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dc.contributor.authorNagy, Gregory
dc.date.accessioned2019-09-12T16:33:35Z
dc.date.issued2019-05-03
dc.identifier.citationNagy, Gregory. 2019.05.03. "Can we think of Centaurs as a species?." Classical Inquiries. http://nrs.harvard.edu/urn-3:hul.eresource:Classical_Inquiries.en_US
dc.identifier.urihttp://nrs.harvard.edu/urn-3:HUL.InstRepos:41361260*
dc.description.abstractΙn three previous essays posted in Classical Inquiries, 2019.04.26, 2019.04.19 and 2019.03.22, I analyzed myths about Centaurs. Since they were pictured as half-man and half-horse, we could nowadays think of them as monsters. And, in terms of what we see in pre-classical and classical representations of Centaurs, such monsters were exclusively male, exhibiting the shaggy hormonal characteristics of exaggerated human maleness. Accordingly, Centaurs could hardly be viewed as a species of animals—or, let us say, of half-animals. In post-classical representations, however, as noted by Jan Bremmer (2012:26, 29) in the course of his detailed survey of relevant testimonia about such monsters, we start seeing female Centaurs as well. So, maybe Centaurs were eventually perceived as a species after all? Such a perception persists into modernity, culminating almost absurdly in the image of the “Centaurettes” featured in Walt Disney’s Fantasia (1940). A closer look at the theriomorphism or beastly form of the Centaurs, however, reveals that even in pre-classical times there existed representations of female monsters who were half-woman and half-horse. My favorite example is a Boeotian incised decoration, dated to the seventh century BCE, picturing Medusa the monstrous Gorgon as half-woman and half-horse. But is this female monster really a Centaur? In formulating an answer to this question, I will need to reassess my understanding of the relationship between myth and ritual in Greek traditions.en_US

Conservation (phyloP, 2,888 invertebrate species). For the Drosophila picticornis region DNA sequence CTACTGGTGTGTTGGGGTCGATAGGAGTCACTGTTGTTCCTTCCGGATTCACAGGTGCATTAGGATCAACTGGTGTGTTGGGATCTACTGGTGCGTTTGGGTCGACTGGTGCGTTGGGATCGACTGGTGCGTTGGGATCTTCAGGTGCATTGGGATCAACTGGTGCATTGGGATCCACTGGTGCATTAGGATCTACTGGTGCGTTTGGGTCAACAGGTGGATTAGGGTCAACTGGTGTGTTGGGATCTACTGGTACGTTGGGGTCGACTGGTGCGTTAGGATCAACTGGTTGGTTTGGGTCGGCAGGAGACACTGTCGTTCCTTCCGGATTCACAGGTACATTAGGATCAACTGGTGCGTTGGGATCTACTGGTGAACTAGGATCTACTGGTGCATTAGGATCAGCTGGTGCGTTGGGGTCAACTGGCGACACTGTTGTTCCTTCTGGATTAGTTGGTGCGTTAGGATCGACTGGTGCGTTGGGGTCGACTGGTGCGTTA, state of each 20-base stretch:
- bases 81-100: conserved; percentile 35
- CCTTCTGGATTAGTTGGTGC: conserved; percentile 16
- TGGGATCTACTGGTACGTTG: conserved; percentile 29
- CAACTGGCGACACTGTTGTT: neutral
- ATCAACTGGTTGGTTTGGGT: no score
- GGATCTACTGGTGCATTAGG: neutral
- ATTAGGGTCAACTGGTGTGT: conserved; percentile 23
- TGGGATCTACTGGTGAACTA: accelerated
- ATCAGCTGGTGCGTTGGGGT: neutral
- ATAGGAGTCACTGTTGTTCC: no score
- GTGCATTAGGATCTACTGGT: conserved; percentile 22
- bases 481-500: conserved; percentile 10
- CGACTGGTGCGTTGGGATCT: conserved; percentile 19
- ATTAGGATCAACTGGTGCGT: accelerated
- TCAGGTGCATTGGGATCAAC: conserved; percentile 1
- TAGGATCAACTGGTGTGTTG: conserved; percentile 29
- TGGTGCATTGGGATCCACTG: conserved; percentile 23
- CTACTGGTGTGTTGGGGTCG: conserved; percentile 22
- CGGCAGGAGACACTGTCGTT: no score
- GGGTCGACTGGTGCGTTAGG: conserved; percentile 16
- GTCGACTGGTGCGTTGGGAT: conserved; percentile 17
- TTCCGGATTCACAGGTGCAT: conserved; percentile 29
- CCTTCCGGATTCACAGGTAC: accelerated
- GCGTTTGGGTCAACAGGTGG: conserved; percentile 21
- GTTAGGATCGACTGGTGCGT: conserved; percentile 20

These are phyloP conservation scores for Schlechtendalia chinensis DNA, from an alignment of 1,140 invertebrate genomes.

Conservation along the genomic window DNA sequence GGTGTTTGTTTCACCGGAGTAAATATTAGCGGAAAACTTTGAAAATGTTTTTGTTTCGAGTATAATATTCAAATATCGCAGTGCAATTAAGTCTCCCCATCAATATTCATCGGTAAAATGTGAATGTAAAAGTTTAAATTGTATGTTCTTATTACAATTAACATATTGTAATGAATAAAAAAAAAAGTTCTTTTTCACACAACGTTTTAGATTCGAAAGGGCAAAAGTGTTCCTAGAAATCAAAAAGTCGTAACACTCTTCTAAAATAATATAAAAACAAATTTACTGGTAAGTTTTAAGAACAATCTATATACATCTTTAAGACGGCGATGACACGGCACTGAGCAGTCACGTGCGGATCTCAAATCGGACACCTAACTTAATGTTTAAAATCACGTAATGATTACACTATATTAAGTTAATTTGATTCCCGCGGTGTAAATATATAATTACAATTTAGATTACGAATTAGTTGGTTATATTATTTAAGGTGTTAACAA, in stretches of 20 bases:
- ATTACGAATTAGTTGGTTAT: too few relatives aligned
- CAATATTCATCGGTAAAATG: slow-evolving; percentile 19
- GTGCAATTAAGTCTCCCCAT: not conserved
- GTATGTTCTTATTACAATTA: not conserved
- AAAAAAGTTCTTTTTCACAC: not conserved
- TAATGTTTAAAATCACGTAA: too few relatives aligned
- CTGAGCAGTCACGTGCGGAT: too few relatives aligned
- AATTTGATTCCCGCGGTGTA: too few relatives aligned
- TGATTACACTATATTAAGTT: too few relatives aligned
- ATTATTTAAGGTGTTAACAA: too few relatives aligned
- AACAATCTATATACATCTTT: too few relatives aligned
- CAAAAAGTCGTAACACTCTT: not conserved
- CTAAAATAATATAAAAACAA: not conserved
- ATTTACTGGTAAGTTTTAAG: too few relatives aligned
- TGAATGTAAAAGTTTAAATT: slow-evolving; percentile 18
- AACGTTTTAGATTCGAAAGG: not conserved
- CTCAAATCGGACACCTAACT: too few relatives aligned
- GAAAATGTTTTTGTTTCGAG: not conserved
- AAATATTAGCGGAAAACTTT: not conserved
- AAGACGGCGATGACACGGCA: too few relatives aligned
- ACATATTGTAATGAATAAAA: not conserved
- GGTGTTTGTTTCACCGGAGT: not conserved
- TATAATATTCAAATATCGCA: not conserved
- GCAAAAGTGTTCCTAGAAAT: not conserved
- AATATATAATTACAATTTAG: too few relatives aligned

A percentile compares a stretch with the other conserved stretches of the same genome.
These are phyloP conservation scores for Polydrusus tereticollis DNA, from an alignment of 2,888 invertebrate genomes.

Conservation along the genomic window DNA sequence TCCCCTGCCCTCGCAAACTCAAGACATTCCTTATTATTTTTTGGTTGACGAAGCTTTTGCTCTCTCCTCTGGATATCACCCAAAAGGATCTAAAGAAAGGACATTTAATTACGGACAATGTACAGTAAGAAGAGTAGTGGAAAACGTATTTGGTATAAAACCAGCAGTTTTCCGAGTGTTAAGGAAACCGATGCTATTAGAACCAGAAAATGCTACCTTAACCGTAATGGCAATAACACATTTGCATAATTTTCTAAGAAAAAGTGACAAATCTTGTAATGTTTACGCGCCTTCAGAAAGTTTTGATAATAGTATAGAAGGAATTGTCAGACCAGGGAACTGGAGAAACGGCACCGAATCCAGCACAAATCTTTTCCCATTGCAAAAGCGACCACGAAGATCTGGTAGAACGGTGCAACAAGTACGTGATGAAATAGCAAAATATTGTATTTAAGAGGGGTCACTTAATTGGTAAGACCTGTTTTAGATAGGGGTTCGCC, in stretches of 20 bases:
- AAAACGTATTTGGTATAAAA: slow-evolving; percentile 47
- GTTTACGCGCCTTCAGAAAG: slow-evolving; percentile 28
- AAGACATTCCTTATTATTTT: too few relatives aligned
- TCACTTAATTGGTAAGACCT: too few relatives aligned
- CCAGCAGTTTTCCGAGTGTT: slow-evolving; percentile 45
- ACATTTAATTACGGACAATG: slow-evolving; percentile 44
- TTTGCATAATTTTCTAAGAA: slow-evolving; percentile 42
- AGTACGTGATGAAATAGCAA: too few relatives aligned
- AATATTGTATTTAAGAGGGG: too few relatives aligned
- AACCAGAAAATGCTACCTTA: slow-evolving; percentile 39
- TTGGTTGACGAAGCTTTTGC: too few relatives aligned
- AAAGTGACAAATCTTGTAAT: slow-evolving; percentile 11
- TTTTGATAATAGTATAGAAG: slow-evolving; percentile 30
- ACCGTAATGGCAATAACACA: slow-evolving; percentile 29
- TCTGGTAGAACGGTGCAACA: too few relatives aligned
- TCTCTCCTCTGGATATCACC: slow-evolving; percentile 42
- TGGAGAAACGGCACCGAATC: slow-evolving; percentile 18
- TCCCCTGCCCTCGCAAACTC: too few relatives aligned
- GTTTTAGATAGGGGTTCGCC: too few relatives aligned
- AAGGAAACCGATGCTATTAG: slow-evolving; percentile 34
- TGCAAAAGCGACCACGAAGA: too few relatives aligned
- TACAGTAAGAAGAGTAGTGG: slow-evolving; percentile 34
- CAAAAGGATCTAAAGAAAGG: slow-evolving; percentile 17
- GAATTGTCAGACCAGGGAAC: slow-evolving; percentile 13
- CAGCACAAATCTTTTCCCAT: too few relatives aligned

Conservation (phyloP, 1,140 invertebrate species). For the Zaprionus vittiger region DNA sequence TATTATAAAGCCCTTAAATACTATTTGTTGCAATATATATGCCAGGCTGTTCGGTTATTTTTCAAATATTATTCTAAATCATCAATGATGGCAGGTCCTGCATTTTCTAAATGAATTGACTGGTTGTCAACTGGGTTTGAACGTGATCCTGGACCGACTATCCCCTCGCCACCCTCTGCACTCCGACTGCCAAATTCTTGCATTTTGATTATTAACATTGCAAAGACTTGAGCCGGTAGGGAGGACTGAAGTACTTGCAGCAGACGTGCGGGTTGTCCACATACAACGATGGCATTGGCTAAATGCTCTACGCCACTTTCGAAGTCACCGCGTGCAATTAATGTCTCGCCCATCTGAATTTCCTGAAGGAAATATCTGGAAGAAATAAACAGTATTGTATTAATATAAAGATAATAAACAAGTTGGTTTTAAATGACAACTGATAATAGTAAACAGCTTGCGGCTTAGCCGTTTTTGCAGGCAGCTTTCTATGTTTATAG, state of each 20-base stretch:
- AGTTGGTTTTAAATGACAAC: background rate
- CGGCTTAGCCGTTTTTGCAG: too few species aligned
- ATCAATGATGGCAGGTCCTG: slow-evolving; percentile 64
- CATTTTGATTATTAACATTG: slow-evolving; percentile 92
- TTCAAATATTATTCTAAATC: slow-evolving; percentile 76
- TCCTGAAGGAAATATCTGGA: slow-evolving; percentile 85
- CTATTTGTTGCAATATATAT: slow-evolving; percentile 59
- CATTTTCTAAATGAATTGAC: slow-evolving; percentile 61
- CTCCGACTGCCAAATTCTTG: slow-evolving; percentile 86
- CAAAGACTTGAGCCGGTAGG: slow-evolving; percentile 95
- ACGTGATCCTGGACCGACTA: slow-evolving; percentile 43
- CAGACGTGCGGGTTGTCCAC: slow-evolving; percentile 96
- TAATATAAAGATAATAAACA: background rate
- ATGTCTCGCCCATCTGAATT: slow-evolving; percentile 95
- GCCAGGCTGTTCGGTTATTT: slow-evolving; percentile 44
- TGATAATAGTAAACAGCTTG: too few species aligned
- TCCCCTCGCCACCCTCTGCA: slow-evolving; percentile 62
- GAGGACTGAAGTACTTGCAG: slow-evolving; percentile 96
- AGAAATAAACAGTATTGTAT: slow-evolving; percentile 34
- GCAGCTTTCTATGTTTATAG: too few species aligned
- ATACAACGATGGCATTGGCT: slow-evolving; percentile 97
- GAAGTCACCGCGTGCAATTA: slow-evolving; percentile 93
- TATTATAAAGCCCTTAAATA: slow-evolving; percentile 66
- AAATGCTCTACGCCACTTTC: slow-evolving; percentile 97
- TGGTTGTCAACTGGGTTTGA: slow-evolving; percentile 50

dc.description.sponsorshipThe Classicsen_US
dc.language.isoen_USen_US
dc.publisherHarvard University, Center for Hellenic Studiesen_US
dc.relationClassical Inquiriesen_US
dc.relation.isversionofhttps://classical-inquiries.chs.harvard.edu/can-we-think-of-centaurs-as-a-species/en_US
dash.licenseLAA
dc.titleCan we think of Centaurs as a species?en_US
dc.typeJournal Articleen_US
dc.description.versionVersion of Recorden_US
dc.relation.journalClassical Inquiriesen_US
dash.depositing.authorNagy, Gregory
dc.date.available2019-09-12T16:33:35Z
dash.affiliation.otherFaculty of Arts & Sciencesen_US
dash.contributor.affiliatedNagy, Gregory


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